Data suggests nearly 8 in 10 employees suffer from burnout. While that seems to be predominantly caused by toxic work environments and mismanagement, a high prevalence of it is just one argument that could be used in favour of work-life balance.
In an increasingly competitive marketplace, it’s more important than ever to unplug and recharge, but most companies don’t shutter their doors when a worker takes time off.
That reality has nearly half of U.S. employees believing a vacation causes more stress than it’s worth.
The findings come from a survey commissioned by Neuvana, a self-described neuroscience and wellness company. Conducted earlier this year, it included responses from 1,076 U.S.-based professionals with a consumer sample provided by Pollfish.
VIDEO: Signs of a toxic work environment
Working from home doesn’t work
Nearly 60 per cent said they connect remotely at least once a month, but 51 per cent of that group said working from home increased their feelings of stress, while 43 per cent said working from home is more stressful than being at the office.
Meanwhile, 61 per cent of all participants said they feel compelled to respond to professional emails outside of working hours.
Vacations not worth the effort
“Sadly, 48 per cent say taking time off for vacation causes more work-related stress than it’s worth, with 23 per cent unable to completely disconnect from work while on vacation,” reads an excerpt from the findings.
“For many, taking time off presents an array of challenges such as falling behind at work (23 per cent), the amount of work to get done prior to leaving (21 per cent) and getting work covered by colleagues (19 per cent).”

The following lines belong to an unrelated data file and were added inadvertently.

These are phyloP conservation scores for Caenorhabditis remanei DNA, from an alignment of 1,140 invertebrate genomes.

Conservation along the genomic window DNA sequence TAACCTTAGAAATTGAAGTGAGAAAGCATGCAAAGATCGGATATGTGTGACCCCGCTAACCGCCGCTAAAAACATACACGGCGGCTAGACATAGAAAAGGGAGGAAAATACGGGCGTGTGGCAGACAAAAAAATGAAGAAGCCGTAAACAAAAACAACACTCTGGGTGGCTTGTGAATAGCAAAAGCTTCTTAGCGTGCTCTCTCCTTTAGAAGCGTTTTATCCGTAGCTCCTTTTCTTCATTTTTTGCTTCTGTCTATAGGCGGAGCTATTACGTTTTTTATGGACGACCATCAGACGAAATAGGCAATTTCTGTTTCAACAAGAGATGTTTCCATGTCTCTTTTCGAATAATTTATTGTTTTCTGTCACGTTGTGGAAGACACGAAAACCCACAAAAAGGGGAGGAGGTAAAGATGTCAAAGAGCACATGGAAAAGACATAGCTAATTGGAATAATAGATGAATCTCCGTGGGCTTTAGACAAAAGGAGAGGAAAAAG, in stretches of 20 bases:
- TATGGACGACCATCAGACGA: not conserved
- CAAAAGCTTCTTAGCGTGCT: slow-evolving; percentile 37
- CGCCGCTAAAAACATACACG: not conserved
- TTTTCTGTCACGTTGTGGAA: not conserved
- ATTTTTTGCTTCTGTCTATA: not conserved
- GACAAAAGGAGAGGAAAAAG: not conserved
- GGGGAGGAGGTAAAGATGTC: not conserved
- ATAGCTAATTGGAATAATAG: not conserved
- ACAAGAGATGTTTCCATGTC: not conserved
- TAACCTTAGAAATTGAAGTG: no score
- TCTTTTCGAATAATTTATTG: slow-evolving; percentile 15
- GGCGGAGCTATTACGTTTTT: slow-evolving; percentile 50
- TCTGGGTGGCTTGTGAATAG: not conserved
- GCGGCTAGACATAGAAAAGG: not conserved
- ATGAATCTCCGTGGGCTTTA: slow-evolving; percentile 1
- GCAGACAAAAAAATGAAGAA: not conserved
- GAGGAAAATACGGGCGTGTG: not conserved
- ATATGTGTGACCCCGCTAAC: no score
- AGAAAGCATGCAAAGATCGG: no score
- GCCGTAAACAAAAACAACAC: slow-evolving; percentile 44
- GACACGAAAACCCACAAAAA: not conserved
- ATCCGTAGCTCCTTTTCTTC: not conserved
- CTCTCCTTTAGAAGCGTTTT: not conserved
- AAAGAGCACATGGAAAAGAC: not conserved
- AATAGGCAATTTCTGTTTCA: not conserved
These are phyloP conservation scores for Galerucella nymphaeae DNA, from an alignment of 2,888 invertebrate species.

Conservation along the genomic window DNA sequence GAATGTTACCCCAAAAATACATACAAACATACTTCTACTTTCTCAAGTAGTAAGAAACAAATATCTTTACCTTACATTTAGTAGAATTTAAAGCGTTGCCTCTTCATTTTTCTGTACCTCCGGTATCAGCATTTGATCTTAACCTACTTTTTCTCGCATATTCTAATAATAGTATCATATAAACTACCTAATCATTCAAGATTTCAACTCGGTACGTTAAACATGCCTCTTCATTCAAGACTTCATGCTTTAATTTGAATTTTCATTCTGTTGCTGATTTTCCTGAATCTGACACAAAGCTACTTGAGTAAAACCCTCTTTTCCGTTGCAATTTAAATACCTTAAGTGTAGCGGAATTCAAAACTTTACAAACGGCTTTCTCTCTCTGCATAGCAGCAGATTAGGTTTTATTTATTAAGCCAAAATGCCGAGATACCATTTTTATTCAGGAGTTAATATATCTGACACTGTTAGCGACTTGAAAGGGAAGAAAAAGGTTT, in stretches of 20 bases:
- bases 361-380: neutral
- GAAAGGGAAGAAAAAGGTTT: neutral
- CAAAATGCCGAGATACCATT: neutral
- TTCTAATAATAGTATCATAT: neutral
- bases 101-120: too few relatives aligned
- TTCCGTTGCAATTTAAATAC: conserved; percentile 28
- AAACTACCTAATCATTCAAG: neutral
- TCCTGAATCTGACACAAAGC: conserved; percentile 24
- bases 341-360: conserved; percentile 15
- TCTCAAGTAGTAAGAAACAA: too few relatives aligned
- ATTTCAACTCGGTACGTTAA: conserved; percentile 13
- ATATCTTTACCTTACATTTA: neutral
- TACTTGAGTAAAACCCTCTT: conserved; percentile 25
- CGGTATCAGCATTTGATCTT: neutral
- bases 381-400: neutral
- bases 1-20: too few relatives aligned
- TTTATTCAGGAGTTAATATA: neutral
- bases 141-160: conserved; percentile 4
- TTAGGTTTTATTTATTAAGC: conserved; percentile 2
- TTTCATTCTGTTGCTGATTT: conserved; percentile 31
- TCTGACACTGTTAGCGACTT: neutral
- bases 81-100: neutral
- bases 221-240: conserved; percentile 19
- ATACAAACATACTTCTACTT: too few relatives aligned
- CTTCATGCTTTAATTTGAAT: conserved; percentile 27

The findings are noteworthy, given the results of a recent global LinkedIn study. In it, 69 per cent of HR professionals cited work-life balance as a main factor impacting job satisfaction. The site’s annual Global Trends Report surveyed more than 7,000 HR professionals in 35 countries between August and September to form its conclusions — but that could be where the discrepancy between the findings of the two surveys arises.
While several countries mandate paid vacation leave for full-time employees, the U.S. does not, and part of the reason employees are forfeiting vacation could be due to corporate attitudes toward vacation leave in the U.S.
In 2018, approximately 85 per cent of U.S. workers received paid vacation days with an average of 10 days paid leave, according to CNBC. Employees with more tenure and experience often receive more than 10 paid days off.
Even though U.S. days aren’t mandated, these averages are roughly equivalent to that of Canada, the Dominican Republic, and Jamaica, where full-time employees who have worked a certain amount of time are granted a minimum of 10 mandated paid days.
But Americans appear to take fewer vacation days than people from other countries, with 52 per cent of workers using only a portion of their vacation days in 2017, according to the U.S. Travel Association.
The organization has launched a public awareness campaign, called #PlanYourVacationDay, scheduled for January 28.
Visit the hashtag on Twitter for tips, planning resources, destination ideas, and other incentives aimed at getting more U.S. residents to take much-needed time off.
Images courtesy of Pexels (@SpitShire) and Canva. Edited by We Rep STEM.